Muslim consumers worldwide contributed US$107 billion to global digital economy of nearly US$2 trillion in 2014, and their spending will grow faster than the rest of the digital economy by 2020.
These are among the key findings from the latest edition of the report issued by Thomson Reuters and Dubai-based growth strategy and advisory firm DinarStandard, “Digital Islamic Economy Report.”
Currently, the size of consumption by Muslim consumers represents 5.8% of the total global digital economy – a share expected to increase significantly by 2020. The Islamic digital economy is forecasted to grow at a CAGR of 17% by then, outstripping the growth of the total global digital economy by 2%.
Over 2,000 Islamic lifestyle services are being provided across websites and mobile platforms worldwide. The most popular categories include 'News and Insights' (used by 21% of consumers), followed by 'Retail Sales' and 'Media and Entertainment'.
The report recognises a substantial business opportunity in the digital Islamic economy, particularly within five segments: Sharing Economy; Social Commerce; Retail e-Commerce; Food Transportation and Logistics, and Islamic Finance Investment Products.
It identifies e-commerce serving the modest fashion sector as the most successful business model; results show that online fashion retailers Modanisa and SefaMerve are among the top five leading Islamic consumer websites.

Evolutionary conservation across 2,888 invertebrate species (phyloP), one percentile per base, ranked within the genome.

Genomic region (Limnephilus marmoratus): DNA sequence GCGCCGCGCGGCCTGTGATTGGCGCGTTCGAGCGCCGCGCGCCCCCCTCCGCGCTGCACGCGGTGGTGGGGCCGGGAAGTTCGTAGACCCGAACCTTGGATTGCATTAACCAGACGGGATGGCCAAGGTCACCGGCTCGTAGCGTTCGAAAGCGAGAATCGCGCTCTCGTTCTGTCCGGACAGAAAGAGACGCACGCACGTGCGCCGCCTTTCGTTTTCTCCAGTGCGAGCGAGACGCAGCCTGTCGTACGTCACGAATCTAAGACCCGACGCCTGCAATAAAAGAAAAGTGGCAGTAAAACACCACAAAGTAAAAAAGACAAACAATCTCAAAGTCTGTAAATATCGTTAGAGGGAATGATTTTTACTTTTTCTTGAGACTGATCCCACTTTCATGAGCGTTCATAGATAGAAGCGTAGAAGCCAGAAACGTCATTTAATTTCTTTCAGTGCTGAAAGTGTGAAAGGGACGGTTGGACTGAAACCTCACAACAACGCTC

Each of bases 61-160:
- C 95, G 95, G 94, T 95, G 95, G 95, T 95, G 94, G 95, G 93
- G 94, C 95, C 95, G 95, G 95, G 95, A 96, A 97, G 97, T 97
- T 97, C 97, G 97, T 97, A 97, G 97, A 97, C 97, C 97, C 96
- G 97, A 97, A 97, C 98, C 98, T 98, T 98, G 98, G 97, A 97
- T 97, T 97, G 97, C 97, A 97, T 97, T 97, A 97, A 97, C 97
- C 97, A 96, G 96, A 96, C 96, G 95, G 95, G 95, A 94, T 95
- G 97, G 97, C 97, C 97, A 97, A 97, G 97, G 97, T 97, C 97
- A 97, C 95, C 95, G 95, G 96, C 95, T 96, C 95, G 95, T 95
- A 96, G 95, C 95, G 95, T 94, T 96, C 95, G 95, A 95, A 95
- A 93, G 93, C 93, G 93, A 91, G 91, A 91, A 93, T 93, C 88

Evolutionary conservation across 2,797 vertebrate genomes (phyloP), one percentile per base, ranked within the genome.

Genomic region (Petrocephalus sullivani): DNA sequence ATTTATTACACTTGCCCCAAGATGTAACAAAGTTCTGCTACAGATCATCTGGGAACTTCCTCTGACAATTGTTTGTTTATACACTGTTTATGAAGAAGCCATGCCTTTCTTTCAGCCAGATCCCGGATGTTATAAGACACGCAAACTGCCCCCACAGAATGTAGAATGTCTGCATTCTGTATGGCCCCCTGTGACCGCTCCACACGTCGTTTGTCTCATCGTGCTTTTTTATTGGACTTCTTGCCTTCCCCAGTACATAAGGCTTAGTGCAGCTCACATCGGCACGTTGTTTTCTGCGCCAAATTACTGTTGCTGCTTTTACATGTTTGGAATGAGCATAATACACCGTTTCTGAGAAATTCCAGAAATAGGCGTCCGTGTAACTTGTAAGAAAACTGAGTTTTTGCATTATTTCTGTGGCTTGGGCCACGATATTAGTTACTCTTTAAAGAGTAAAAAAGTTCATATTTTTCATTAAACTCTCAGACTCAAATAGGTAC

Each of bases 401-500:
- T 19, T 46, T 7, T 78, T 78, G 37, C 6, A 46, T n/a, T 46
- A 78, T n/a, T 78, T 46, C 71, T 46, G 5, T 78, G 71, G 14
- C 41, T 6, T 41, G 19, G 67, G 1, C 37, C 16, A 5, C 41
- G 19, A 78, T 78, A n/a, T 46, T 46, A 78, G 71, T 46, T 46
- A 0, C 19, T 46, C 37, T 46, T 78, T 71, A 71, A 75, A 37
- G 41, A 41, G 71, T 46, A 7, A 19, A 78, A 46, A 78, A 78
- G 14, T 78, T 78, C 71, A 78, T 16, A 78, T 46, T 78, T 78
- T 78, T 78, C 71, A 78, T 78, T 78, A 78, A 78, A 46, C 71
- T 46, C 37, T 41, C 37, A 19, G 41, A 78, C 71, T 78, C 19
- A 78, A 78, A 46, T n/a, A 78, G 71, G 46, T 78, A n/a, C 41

Interestingly, findings indicate that social media services customized for Muslims are less successful as business models, especially services pertaining to 'News & Insights', which typically rely on revenue support from online advertising.
In terms of popularity and usage, the Islamic web and mobile application ‘Muslim Pro’ ranks highest in terms of downloads. Productivity and education apps, as well as apps for Halal food ratings and modest fashion also feature prominently on the Digital Islamic Consumer Services leader board.
“The report essentially shows how vital Islamic digital economy has become to the everyday lives of Muslims across the world, and points towards specific areas of growth and business potential,” said Nadim Najjar, Managing Director of Thomson Reuters, Middle East and North Africa.
He added: “These insights will help entrepreneurs and established businesses better navigate this space.”